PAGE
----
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Chapter 3. Labor Force Participation. Are people poor because they don’t work?. 81.3% of male headed households participate in the labor force More than 50% of females headed households participate in the labor force What does it mean to be in the labor force??

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Chapter 3

Chapter 3

Labor Force Participation


Are people poor because they don t work
Are people poor because they don’t work?

  • 81.3% of male headed households participate in the labor force

  • More than 50% of females headed households participate in the labor force

  • What does it mean to be in the labor force??

    • Employed or actively seeking work

    • May not be collecting a wage


Sub employed
Sub-employed

  • Discouraged worker

    • Stop looking because frustrated

    • No longer counted as unemployed

    • Can be contagious

  • Underemployed

    • Accept any job

    • Usually in secondary labor market

  • Unemployed

    • Not working but attached to labor force


Why are people sub employed
Why are people sub-employed??

  • Conservatives

    • Poor are unwilling to take any job

    • Have unrealistic job expectations

  • Liberals

    • Poor lack the opportunity or education to get jobs that will assure a decent standard of living


Official definition of unemployed
Official Definition of Unemployed

  • A person 16 years or older is unemployed if he/she

    • Is not currently working

    • Has actively looked for work during the previous four weeks

    • Is currently available for work


Types of unemployment
Types of Unemployment

  • Frictional

    • Arises from normal operations of the labor market

    • Labor markets are dynamic and information is not perfect

    • In between jobs

  • Seasonal

    • Can’t work due to seasonal patterns


  • Structural

    • Imbalance between skills have and those demanded by labor market

    • Lack of proper training

    • Monetary and Non-monetary costs

  • Cyclical

    • Demand deficient unemployment

    • Associated with the business cycle

    • Aggregate Demand: total amount of goods and services demanded by all people

    • Aggregate Supply: Total amount of good and services supplied by all people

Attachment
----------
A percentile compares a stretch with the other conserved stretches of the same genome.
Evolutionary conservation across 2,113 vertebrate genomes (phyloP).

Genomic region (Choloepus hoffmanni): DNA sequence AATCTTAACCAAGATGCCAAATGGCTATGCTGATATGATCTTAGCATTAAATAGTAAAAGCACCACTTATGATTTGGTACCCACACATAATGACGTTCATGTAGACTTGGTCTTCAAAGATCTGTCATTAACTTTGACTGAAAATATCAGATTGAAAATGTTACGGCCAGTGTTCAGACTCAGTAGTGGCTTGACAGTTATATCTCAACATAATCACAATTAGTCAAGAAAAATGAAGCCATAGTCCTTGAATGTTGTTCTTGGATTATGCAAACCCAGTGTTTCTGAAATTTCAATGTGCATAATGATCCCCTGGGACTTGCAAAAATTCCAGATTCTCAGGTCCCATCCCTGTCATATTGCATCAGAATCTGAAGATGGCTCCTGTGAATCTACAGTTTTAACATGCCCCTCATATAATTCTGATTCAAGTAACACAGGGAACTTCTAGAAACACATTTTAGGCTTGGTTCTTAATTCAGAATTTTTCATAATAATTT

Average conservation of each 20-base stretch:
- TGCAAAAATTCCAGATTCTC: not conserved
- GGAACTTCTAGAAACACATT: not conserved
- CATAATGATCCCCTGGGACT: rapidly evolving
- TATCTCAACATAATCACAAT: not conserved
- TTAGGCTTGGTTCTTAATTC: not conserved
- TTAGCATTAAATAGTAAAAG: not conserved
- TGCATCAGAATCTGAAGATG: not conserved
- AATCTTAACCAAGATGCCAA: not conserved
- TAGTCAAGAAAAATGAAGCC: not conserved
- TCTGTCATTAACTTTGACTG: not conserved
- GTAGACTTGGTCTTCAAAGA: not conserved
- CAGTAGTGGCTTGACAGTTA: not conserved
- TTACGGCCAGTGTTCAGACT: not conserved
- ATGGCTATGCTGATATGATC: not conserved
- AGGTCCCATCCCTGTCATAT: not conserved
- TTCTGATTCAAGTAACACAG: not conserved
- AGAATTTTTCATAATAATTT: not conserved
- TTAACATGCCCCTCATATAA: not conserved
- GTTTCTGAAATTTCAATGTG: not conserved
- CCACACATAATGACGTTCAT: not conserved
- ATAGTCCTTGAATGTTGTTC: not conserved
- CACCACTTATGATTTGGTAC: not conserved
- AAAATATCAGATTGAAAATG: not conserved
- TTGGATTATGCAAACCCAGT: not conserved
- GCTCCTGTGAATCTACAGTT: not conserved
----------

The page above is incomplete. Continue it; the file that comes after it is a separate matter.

Price

AS

AD

AD’

2

5

GDP (in trillions)

Unemployment because need 3 trillion less units of the good


Natural rate of unemployment
Natural Rate of Unemployment

  • Frictional + Seasonal + Structural + Cyclical

  • Estimated at 5%

  • Can this figure ever be zero?

    • No…why??

    • Cyclical is the only type of unemployment that could even in theory be zero


Costs of unemployment
Costs of Unemployment

  • Economic

    • Inefficient because not using all our resources

    • Okun’s Law

      • For every 1% increase in unemployment there is a 2.5% decrease in GDP

    • If we are inefficient where are we on the PPC??

      • Inside the curve

  • Social

    • Loss of self respect, erosion of stable family, more crime, homelessness, discrimination


Roger and me

Roger and me

Pick out as many costs of unemployment as you can…the person with the most will get extra credit!!!


Relative importance of income sources
Relative Importance of Income Sources

  • Differ for poor and non-poor

    • Average incomes differ by $27,396

    • Part of this gap is closed by in-kind transfers

    • Gap can be closed by labor market earnings

    • Poor either not work enough or are paid too little


Nonparticipants
Nonparticipants

  • If you don’t work you run the risk of poverty…but not a simple relationship

    • ½ of nonparticipants are children under age 16

    • 20 million are retired

    • 8 million are over 16 but full time students

    • 10 million are institutionalized, sick or disabled

    • 23 million are women who consider themselves homemakers

    • 6 million are others who just don’t work


Remember duration is important

Remember duration is important

½ of those who experience unemployment stay unemployed for greater than 5 weeks


Review
Review

  • Poor families receive most of their income from work

    • Labor force participation is key

  • Many are sub-employed